[Hat tip to John Robb at Global Guerrillas]
*** Updates ***
Second effort to break-in reported,
see below this post
New information 12/20/07 here
CBS 60 Minutes story on Pelidaba nuclear site raid to be broadcast Sunday Nov 23, 2008
An attack by three or four masked gunmen on the Pelindaba nuclear facility on Nov 8th in South Africa has left a senior emergency officer seriously injured. Anton Gerber, Necsa emergency services operational officer spoke to the Pretoria News from his hospital bed hours after the attack. He was shot in the chest when the gunmen stormed the facility's emergency response control room in the early hours of Thursday morning (11/8). The motive for the attack is unknown.It is believed the raiders were after highly enriched uranium (HEU) stored at the facility.
It isn't known at this time whether the gunmen were intent on damaging the nuclear materials area of the facility as part of a terrorist attack, wanted to steal nuclear materials, or had some other motive. Details on the attack are sparse due to censorship from the government. Portions of the original newspaper reports on the web have subsequently been taken down. For instance, one early report implied the gunmen were sent by a jealous rival for the affections of one of the nuclear plant's operators who was said to be romantically involved with Gerber.
[Update - there is no evidence to support this early report.]
The shooting comes four months after Necsa's newly appointed services general manager Eric Lerata, 43, was gunned down in front of his home after returning from a business trip in France. It is believed he was followed from OR Tambo International Airport. Two men were subsequently arrested for stealing his car. They were reportedly driving it at the time of the arrest.
Not secure anymore
Pelindaba was regarded as one of the country's most secure national key points. Apparently, not any more. It is reportedly surrounded by electric fencing, has 24-hour CCTV surveillance, security guards and security controls and checkpoints. Apparently these controls were of little use in thwarting the attack. According to limited details in South African press reports, it is believed that the attackers gained access to the building, then used a ladder from Pelindaba's fire house to scale a wall.
Police spokesperson Superintendent Louis Jacobs told newspapers that no arrests had been made. This means the gunmen got away after the attack. "A case of armed robbery and attempted murder are being investigated," he said. Government censorship is said to have limited further details of the attack from being published in South African newspapers.
Pretoria News reported it was phoned by a man identifying himself as a Necsa legal adviser, saying the newspaper will be breaching the National Keypoints Act by publishing the story. He reportedly claimed that the interview with Gerber was "unethical" as "he was under sedation and thus incoherent" when it was conducted.
The only thing that appears to be more-or-less certain is that Gerber was shot inside the nuclear facility by unknown persons and that he may have put up enough of a fight to drive them off.
Site has ties to prior nuclear weapons program
According to NTI, South Africa is the first and only country to construct nuclear weapons and subsequently voluntarily abandon its weapons program. In 1993, then-South African president F.W. de Klerk revealed in a speech to parliament that South Africa had pursued a "limited nuclear deterrent capability," to counter a perceived Soviet threat in Southern Africa. In the 1970s and 1980s South Africa constructed six nuclear weapons. Less than a decade after completion of its first nuclear weapon, South Africa dismantled its weapons program. It said the reasons were that it was facing diminishing security threats and it was part of an effort to shed its pariah status. Since that decision in the early 1990s, South Africa has been instrumental in promoting nonproliferation globally.Questions remain about gunmen's motives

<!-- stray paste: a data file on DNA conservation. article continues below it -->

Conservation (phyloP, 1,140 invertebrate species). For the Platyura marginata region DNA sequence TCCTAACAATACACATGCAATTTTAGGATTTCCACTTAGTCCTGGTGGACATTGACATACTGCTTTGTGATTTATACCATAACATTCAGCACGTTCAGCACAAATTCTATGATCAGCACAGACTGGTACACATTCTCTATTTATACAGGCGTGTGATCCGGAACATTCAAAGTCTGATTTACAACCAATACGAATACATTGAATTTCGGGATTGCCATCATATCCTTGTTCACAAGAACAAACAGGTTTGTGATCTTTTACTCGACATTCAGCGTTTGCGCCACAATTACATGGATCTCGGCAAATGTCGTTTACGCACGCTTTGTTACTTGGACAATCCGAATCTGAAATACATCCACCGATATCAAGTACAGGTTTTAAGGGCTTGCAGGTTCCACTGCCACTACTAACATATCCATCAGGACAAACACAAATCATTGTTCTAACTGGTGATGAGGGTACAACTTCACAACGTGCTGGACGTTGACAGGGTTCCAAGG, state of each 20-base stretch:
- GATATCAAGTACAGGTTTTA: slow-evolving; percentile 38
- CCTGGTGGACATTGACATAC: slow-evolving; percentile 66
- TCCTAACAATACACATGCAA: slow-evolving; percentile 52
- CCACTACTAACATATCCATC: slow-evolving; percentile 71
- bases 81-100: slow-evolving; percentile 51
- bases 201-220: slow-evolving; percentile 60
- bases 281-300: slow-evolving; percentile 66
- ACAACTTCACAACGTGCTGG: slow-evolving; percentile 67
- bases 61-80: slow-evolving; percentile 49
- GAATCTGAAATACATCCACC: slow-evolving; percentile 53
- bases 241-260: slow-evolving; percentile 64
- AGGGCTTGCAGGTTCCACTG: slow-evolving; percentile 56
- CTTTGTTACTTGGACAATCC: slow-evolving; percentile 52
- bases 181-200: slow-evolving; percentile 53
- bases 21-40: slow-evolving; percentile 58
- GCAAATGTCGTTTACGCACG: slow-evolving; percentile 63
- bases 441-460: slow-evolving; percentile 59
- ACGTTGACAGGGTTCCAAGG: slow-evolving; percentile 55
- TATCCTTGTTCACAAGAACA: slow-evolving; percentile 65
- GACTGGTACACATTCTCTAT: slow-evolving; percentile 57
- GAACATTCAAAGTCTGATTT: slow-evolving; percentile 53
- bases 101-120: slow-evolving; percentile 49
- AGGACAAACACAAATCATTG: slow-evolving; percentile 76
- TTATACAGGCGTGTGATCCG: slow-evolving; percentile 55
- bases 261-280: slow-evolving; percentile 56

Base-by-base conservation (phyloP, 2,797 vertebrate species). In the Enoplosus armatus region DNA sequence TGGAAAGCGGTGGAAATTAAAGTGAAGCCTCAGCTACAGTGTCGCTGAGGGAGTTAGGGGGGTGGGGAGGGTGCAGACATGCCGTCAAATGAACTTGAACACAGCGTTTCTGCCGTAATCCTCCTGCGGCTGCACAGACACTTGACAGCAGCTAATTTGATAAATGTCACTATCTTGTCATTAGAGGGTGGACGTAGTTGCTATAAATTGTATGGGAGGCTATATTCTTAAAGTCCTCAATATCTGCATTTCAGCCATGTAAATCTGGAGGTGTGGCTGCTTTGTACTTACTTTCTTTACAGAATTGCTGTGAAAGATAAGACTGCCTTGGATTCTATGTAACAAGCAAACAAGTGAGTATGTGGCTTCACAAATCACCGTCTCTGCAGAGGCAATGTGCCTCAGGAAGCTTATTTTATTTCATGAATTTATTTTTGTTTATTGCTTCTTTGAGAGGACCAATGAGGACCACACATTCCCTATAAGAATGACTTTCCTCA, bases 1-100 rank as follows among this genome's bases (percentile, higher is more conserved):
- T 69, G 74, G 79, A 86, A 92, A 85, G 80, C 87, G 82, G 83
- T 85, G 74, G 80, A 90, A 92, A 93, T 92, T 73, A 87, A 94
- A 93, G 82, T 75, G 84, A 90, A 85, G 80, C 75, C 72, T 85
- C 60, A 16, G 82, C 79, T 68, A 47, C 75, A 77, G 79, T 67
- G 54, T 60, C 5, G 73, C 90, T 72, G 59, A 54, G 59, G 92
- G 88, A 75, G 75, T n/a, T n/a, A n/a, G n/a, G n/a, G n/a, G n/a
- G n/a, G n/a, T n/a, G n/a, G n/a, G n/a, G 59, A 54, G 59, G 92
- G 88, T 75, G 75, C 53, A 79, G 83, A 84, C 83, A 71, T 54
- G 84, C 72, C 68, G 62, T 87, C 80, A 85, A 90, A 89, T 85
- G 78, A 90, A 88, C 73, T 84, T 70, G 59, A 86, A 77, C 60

The question remains why armed gunmen shot and wounded a security manager at the former nuclear weapons plant in South Africa, how they got in, and got away, and whether the attack was designed to draw attention to the facility and its security measures or for some other as yet unknown purpose.
It is worth noting, perhaps paradoxically, that last month the IAEA completed a conference in South Africa on "Response to Illicit Trafficking Incidents Involving Nuclear and other Radioactive Materials." No one knows if the gunmen took anything, or if they did, the South African government in Pretoria isn't talking about it.
Nuclear Smuggling Case Emerges
It is apparently a busy week in South Africa for nuclear incidents. According to a report by a Pretoria TV station, a nuclear smuggling case is ongoing. It isn't known whether the case is related to the gunmen's attack on Pelindaba.
A woman has appeared in Cape Town Magistrate's Court Nov 8th on charges of helping to smuggle parts used in manufacturing nuclear weapons from the United States to South Africa. Marisa Sketo, 46, allegedly also helped to export the nuclear weapon parts illegally from South Africa to Pakistan. She is facing charges under the Weapons of Mass Destruction Act. The trial has been rescheduled for January 23, according to a court official.
An unnamed US source reportedly told the TV station the parts she allegedly helped to smuggle to Pakistan were "rapid high-voltage electric switches". A nuclear weapons expert, who did not want to be named, said these switches "were used in nuclear weapons." Most likely he is referring to Krytron detonation switches or similar switches.